Skin Rash: 6 Causes of Red Spots and Bumps With Pictures
So you woke up this morning and noticed a mysterious influx of red spots on your skin. First of all, don’t panic. Second of all, don’t Google it. OK, obviously you Googled it a little bit because you’re here, but luckily you ended up in the right spot. The fact is it might be difficult, if not impossible, to self-diagnose this issue because there is a very broad range of conditions that cause the appearance of red spots. We talked to a few experts for the lowdown on what the most common causes of red spots are, so consider this article a helpful jumping-off point before you book an appointment with your derm. Here’s a list of some of the top causes of red spots.
“Psoriasis is a condition in which the immune system gets angry at the skin, leading to red, scaly plaques,” says Joshua Zeichner, director of cosmetic and clinical research of dermatology at Mount Sinai Hospital in New York City. “Usually you’ll see it on elbows and knees, but psoriasis can appear anywhere, including the scalp, lower back, nails, and even the genitals.
Want to get even more specific? “This is a genetic, autoimmune, inflammatory condition in which your skin cells divide too quickly and do not shed quickly enough,” says Tsippora Shainhouse, a board-certified dermatologist in Beverly Hills and a clinical instructor at the University of Southern California. That’s what creates the inflamed, scaly plaques. According to Shainhouse, psoriasis is often associated with psoriatic arthritis, metabolic syndrome, elevated triglycerides, increased risk for heart disease, and obesity. Yikes. You can see why it’s not something you want to sleep on.
Noticing rough bumps on your arms, legs, or cheeks? Shainhouse says these are caused by retention of keratin in the openings of the hair follicles and can be exacerbated by dry weather. “While it does tend to improve with age, it can be managed with moisturizers and topical exfoliants, including alpha and beta hydroxy acids, like salicylic, lactic or glycolic acids,” she says. “If these don’t help, ask your dermatologist about trying a prescription retinoid.” (We recommend the Best of Beauty-winning and $10 E.L.F. Gentle Peeling Exfoliant.)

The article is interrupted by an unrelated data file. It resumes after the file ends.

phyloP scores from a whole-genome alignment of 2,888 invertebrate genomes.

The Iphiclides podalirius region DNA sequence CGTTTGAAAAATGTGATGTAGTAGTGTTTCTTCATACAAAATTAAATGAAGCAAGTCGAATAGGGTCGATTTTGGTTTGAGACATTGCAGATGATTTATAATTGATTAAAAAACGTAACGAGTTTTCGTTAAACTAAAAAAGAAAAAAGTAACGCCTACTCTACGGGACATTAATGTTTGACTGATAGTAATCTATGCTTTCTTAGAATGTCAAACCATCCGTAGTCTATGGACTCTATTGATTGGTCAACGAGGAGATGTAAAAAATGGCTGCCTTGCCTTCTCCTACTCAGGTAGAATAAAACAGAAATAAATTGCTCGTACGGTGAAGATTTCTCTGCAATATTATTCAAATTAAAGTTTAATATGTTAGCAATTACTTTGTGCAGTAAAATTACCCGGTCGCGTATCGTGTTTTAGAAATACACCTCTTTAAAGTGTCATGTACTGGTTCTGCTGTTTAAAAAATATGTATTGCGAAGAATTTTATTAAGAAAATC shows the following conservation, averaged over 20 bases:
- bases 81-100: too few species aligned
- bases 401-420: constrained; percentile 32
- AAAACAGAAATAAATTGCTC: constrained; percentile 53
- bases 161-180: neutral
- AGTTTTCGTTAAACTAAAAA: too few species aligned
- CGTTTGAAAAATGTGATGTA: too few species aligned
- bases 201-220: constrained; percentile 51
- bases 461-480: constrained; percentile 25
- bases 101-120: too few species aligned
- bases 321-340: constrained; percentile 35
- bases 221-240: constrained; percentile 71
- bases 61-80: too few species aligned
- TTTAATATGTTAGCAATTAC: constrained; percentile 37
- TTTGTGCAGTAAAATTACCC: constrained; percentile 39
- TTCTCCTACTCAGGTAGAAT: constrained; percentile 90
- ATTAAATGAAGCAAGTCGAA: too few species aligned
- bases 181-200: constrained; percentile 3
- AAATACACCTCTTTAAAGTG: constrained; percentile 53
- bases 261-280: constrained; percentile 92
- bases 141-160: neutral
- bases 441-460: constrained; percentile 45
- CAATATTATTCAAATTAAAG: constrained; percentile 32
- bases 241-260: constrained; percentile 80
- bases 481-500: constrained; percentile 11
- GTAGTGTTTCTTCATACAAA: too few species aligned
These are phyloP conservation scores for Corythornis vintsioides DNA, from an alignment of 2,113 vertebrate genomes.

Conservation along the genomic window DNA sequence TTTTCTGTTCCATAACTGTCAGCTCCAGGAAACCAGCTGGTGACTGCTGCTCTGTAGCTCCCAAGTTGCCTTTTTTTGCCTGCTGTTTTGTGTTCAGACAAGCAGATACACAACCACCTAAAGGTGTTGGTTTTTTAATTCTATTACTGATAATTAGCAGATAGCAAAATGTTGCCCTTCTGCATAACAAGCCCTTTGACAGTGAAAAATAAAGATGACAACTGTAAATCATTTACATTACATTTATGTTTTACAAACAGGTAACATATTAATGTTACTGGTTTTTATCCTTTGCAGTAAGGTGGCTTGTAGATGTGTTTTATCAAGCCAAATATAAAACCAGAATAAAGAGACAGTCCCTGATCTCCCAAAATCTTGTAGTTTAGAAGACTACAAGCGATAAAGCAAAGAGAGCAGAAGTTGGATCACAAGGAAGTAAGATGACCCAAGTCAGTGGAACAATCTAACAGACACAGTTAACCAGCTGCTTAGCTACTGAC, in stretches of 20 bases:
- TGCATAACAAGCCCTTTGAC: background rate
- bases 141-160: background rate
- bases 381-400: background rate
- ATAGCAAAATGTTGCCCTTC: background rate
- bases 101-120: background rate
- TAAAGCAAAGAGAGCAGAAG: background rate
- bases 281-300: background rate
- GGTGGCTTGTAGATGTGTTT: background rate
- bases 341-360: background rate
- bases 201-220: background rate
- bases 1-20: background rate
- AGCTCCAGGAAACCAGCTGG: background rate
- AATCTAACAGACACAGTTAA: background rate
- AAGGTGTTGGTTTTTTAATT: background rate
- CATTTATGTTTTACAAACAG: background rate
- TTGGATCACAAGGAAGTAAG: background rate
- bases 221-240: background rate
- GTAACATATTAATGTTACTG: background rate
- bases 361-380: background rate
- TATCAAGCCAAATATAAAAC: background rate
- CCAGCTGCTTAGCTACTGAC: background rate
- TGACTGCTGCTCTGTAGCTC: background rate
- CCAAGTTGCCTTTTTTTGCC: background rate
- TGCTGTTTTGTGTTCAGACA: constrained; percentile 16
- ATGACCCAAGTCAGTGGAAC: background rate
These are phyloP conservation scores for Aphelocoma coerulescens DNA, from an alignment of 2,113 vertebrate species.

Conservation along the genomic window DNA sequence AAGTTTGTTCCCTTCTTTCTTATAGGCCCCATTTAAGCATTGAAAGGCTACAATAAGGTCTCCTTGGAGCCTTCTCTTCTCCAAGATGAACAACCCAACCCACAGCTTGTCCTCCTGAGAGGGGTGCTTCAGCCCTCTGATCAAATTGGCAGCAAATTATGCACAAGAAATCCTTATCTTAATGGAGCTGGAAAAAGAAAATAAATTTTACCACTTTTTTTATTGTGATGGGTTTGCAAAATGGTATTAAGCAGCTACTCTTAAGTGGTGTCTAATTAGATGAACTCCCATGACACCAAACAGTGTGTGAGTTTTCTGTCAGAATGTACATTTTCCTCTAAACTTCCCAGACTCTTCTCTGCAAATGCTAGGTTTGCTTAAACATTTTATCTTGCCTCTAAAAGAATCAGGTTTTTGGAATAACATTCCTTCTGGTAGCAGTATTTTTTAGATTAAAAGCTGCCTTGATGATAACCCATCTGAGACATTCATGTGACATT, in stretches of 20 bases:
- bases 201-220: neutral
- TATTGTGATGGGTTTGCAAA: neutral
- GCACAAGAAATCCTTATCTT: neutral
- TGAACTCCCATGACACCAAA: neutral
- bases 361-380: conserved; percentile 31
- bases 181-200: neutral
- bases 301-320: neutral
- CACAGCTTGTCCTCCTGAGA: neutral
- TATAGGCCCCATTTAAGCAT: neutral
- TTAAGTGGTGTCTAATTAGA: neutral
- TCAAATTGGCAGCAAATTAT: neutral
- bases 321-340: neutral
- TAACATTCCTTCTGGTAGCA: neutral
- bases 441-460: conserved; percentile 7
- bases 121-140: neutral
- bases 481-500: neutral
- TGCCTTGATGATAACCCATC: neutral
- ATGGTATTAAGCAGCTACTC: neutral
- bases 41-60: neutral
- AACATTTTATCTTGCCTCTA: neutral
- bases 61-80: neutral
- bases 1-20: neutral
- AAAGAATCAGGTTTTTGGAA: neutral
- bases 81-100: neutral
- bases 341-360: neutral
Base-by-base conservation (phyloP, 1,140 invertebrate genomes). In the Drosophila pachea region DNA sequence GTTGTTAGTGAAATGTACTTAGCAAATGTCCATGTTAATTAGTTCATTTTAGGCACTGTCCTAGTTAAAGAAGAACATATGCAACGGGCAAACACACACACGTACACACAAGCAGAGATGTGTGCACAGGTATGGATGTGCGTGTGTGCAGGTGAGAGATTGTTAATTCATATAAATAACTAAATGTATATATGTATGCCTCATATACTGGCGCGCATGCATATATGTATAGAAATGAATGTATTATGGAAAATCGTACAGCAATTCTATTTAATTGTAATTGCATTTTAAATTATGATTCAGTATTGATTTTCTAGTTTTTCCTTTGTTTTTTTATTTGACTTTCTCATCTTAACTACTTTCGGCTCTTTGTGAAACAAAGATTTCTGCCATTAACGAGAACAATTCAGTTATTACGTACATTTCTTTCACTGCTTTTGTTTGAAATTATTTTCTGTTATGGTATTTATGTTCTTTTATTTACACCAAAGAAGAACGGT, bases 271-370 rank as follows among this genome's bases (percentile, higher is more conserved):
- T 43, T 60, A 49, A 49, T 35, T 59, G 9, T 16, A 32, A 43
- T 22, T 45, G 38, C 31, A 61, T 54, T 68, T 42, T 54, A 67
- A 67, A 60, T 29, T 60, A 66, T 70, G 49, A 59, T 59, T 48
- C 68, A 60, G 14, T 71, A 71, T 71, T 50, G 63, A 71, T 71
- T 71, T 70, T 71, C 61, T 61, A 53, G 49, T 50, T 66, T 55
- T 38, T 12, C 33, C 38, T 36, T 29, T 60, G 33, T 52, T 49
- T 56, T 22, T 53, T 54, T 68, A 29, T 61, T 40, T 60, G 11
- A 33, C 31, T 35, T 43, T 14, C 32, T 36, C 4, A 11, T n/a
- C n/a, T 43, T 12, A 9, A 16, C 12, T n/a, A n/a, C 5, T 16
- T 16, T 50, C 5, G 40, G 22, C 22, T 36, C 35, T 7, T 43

Shainhouse says these common, cherry-red bumps on the skin are made up of a group of dilated blood vessels. “We are not sure why they pop up, but most people start to slowly develop them by age 30,” she says. “They are not dangerous and are not generally itchy or painful and do not usually bleed. They don’t need to be treated, but can be treated with electrocautery, lasers, or shave removal.”
These small red bumps that develop on the back, chest, shoulders, and buttocks are caused by inflammation and irritation of the hair follicles and is sometimes related to bacteria and yeast on the skin, says Shainhouse. She suggests changing out of sweaty clothing post-workout as soon as possible, using salicylic acid-based wipes (we like La Roche-Posay’s Effaclar Clarifying Oil-Free Cleansing Towelettes), using antibacterial and anti-yeast washes in the shower, and maybe even using a topical prescription antibiotic solution.
Red spots that appear in the face are often caused by broken capillaries, which are “tiny blood vessels that run through the surface of the skin,” says John Diaz, a Beverly Hills-based board-certified plastic surgeon. Some of the most common reasons why these blood vessels break are due to fluctuation in hormones, sun damage, and skin conditions, like rosacea, he says. Luckily, if it’s hormonal, the red spots will go away on their own, and if it’s sun damage or a skin condition, like rosacea, your dermatologist can discuss possible treatments with you.
One good reason to have your mysterious red spots checked out by a derm is the possibility of diabetes. “Because pre-diabetics are more at risk for skin infections, they can develop various types of rashes and bumps,” explains board-certified dermatologist Joel Schlessinger. Granuloma annulare and eruptive xanthomatosis are common examples of this.
Schlessinger also suggests looking at the ingredients in the products, specially hair-care products, you’re using. “Although hair dye is the most common culprit, other hair products can also cause skin redness, itching, and inflammation, including hairsprays, shampoos, and conditioners,” he says. “Often, these skin reactions are caused by added fragrances or propylene glycol. Conditioners specifically contain an ingredient called isopropyl myristate, which can clog pores and lead to acne if it’s not properly rinsed from skin.” Best way to find out if one of your fave products is the cause of your spots? Avoid lathering up with them for a few weeks, and then wait to see if the spots go away.
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